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Students present 'Romeo and Juliet'



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September 15, 2010 - Two weeks ago, Jordan Reynolds was worried.

Lines were far from memorized, scenes were sloppy and everything seemed disorganized.

But then, as if by magic, the pieces she'd worked since June to assemble into a first-rate production of William Shakespeare's 'Romeo and Juliet' finally began fitting together.

"I'm really proud of my cast," said Reynolds, a LOHS senior who's also president of the Lake Orion Thespian Society and head director for the group's production of Shakespeare's most famous tragedy.

"They've really stepped up to the task and worked hard all summer – and it's not easy showing up for rehearsal three days a week when school's out and you really just want a break."

Lake Orion Thespian Society is one of many Michigan high school chapters of the International Thespian Society, which encourages students to hone skills in every aspect of theater by producing their own shows, start to finish.

The group puts together at least one play each year, said Reynolds, who moved to Lake Orion from Kentucky and started at LOHS in her sophomore year.

"The first thing I did was get involved with theater," she said. "It's always the most accepting group of kids at any school."

Last year, she served as treasurer of the thespian club and was elected president at the conclusion of the 2009-2010 school year.

Romeo and Juliet Civic Center Park Saturday, Sept.18, 1:30 p.m. and 6:30 p.m. Sunday, Sept. 19 Sept. 19 at 1:30 p.m. $5 for students (and adults who bring a lawn chair), and $7 for those who need a chair provided
"It's been very hard directing my peers," Reynolds said during a rehearsal Monday, noting the play is family friendly – to a point.

Believed written between 1591 and 1595, the play was first published in a quarto version in 1597.

"There is some tragedy – there's the suicide," she said. "But no gore. We purposely decided against fake blood or anything like that."

The play, among Shakespeare's most popular plays during his lifetime, portrays two young lovers whose untimely deaths ultimately unite their feuding families.

Reynolds paused, looking toward the group of young people dressed as various Montagues and Capulets, nurses, watchmen, friars, musicians and other citizens of Verona, rehearsing near a rented set in Orion Township's Civic Center Park, each taking respective roles quite seriously.

"Louder, August," she said. "I can hardly hear you."

Romeo complies, and she returns.

"They don't look to you as an authority figure, they look to you as a friend – and a lot of them are my friends."

Close friends, like Tahra Gribbin, one of Reynolds' four co-directors.

Like Reynolds, she's also a senior at LOHS, and like Reynolds, she's passionate about acting, theater and her role in the upcoming production.

"We held auditions in late June and we've been working nonstop ever since," said Gribbin, who in addition to her role as co-director is also cast as Capulet. "It's been difficult, but a great experience, and I know I've grown and improved over the summer. We all have."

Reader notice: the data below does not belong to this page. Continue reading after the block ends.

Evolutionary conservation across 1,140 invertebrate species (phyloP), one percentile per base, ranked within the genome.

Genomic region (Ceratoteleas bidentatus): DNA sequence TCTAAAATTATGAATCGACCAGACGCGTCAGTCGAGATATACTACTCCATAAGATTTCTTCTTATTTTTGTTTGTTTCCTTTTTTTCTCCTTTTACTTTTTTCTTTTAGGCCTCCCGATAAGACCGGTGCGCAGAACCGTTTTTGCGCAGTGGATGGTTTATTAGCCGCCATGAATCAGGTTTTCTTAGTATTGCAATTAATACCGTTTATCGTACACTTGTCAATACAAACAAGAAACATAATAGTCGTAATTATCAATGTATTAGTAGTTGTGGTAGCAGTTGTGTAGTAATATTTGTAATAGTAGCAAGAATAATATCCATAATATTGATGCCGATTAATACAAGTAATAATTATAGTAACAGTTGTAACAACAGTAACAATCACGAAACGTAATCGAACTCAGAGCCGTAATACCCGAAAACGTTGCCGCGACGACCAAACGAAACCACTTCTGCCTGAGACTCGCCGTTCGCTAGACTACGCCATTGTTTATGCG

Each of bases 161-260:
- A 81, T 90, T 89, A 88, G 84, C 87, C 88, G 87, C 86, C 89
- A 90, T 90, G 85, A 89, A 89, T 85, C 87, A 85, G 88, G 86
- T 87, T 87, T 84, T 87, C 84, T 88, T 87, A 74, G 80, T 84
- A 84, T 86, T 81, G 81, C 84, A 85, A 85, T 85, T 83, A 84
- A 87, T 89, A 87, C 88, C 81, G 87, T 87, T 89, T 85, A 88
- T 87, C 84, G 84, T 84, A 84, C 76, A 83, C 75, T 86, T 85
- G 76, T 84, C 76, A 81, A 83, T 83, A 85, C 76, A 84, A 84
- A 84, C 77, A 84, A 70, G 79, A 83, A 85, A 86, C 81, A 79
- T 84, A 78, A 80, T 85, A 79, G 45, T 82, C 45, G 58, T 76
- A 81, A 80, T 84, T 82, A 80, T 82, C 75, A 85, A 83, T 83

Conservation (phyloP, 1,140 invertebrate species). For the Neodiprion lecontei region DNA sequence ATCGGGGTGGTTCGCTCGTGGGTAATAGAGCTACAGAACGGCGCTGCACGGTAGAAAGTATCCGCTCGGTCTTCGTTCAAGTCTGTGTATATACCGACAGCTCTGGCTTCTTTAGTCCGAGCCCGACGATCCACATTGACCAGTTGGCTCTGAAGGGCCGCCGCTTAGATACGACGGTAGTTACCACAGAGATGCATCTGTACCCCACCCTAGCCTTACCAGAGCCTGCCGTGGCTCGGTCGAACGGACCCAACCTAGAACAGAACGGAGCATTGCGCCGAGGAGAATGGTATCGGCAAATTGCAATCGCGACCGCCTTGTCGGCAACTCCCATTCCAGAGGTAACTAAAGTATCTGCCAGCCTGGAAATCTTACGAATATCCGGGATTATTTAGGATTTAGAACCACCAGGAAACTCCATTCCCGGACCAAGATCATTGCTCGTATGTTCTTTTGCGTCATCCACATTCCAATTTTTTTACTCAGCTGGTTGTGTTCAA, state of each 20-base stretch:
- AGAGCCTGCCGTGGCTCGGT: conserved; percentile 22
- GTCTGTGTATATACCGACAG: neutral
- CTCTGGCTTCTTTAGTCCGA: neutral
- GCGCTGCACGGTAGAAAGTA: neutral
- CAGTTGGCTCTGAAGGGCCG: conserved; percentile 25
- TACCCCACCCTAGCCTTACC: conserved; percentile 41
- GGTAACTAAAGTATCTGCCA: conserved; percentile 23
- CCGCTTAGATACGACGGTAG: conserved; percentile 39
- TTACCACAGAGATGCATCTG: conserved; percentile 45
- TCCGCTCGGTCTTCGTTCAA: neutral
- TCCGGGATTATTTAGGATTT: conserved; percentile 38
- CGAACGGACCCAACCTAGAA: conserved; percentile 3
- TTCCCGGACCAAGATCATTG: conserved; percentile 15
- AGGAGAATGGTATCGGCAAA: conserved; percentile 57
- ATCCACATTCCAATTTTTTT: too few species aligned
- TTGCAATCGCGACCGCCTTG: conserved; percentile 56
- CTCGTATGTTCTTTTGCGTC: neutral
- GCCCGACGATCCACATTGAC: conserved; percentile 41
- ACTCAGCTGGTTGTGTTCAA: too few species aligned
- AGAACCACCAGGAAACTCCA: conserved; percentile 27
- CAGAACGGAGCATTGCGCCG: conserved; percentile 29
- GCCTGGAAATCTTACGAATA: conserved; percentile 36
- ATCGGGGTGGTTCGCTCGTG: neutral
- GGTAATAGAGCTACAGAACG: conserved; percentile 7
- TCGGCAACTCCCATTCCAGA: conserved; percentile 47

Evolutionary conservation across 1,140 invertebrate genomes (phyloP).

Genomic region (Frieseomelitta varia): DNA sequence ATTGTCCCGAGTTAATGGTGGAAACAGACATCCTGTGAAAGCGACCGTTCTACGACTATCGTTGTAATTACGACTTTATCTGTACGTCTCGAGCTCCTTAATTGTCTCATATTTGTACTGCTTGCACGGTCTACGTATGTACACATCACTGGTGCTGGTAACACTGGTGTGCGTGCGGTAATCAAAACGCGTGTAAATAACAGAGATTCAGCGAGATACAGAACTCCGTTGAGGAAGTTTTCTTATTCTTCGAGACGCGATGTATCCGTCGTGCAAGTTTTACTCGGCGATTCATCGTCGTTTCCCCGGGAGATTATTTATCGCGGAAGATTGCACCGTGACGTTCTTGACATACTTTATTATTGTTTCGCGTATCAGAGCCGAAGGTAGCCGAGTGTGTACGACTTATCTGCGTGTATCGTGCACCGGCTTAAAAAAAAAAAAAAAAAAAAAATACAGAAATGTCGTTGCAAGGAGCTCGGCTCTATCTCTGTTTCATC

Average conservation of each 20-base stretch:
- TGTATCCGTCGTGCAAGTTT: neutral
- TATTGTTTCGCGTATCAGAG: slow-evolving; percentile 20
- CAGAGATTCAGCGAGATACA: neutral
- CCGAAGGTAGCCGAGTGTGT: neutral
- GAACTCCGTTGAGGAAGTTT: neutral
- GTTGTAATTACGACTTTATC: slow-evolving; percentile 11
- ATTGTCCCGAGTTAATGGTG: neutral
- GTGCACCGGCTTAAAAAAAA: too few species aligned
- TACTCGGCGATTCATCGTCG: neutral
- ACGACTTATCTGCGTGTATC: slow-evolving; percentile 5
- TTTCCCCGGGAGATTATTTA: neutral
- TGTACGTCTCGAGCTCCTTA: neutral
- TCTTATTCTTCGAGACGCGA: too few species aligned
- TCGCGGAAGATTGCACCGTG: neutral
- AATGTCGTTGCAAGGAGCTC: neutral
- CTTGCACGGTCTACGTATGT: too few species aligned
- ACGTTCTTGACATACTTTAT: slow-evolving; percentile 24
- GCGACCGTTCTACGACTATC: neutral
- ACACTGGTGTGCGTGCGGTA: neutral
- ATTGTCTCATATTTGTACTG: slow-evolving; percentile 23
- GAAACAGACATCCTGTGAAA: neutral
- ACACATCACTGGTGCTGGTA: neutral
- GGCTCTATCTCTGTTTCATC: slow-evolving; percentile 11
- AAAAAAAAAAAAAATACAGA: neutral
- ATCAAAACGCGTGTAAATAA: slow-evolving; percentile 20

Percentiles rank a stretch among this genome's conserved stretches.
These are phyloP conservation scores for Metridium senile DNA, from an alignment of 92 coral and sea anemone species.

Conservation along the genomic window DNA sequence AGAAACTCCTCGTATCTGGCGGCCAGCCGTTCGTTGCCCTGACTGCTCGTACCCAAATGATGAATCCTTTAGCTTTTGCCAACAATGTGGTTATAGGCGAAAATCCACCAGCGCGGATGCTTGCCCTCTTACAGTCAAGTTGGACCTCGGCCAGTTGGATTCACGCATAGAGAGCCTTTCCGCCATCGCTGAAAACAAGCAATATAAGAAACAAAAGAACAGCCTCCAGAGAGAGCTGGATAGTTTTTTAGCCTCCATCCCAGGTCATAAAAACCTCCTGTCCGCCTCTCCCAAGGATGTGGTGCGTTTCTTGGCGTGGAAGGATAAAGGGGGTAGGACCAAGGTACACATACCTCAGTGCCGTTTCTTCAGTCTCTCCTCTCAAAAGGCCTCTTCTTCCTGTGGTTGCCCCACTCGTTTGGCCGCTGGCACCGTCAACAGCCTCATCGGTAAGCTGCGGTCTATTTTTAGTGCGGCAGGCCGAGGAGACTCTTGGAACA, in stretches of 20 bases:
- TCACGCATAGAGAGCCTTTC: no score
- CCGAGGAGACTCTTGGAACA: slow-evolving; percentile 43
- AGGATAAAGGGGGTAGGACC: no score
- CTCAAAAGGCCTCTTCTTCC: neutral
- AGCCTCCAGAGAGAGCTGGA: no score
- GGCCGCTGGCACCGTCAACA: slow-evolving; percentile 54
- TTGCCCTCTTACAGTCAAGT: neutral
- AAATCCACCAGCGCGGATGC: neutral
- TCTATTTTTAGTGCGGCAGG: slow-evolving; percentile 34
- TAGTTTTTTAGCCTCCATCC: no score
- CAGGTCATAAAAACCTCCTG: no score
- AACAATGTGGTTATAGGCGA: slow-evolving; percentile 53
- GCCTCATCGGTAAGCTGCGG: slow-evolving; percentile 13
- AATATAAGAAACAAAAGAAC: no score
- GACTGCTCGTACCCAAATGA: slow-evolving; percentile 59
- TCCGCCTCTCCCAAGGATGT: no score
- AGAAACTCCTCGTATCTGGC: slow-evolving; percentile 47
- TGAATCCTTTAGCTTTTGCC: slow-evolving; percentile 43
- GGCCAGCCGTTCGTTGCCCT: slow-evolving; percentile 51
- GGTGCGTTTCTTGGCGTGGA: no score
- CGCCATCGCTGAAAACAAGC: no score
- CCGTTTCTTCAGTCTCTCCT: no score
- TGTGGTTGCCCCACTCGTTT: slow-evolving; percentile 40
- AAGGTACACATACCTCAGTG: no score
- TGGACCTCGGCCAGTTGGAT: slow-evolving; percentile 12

Working through the various challenges, like trying to get the set they wanted, and trying to get the venue they wanted – Civic Center Park – was a rewarding experience.

"Being able to direct is one of the most empowering and best experiences of my life," Gribbin said. "It's more than I could ask for, and I couldn't be more pleased."

The production stars August Lile as Romeo and Marisa Martini as his ill-fated lover, Juliet what the students bill as a "tragic tale of love and loss."

Winning the role of Juliet, said Martini, an LOHS senior, caught her unawares.

"I wasn't expecting to get a big part," she said. "It was really surprising."

But several months of hard work have paid off, and she's feeling confident and ready to present the world – all of Lake Orion, anyway – with her interpretation of Juliet.

"I'm really excited about the performance," she said. "Some of the play's more emotional monologues have been a challenge – you have to tap into not only your acting, but also into how you're portraying the character. I've definitely grown in my performance since the beginning."

Leadership, she noted, was key.

"Jordan's been really patient," Martini said. "She's laid down the rules, but allowed us to have freedom and encouraged our growth as actors and actresses."

Junior Alexis Attinoto, who plays Nurse to Juliet, agreed.

"It's student run, so we have more opportunity to feed off one another," she said. "Jordan gives us a lot of leash and a lot of creative freedom, but we also learn to respect one another, because for this to work, we have to."

For Rawley Van Fossen, a senior, the concept of 'creative freedom' is what draws him to acting in the first place.

"It gives me a chance to express myself on stage and show people a different side of who I am," said Van Fossen, who's cast in the role of Montague.

Whatever their individual reasons for coming together on the stage, Head Director Jordan Reynolds hopes the community will turn out this weekend to see what her actors have accomplished.

And it's about community. "We're not a traveling company," she said. "This is your child, your neighbor, your friend putting on this production in your park."

Lake Orion Review Editor
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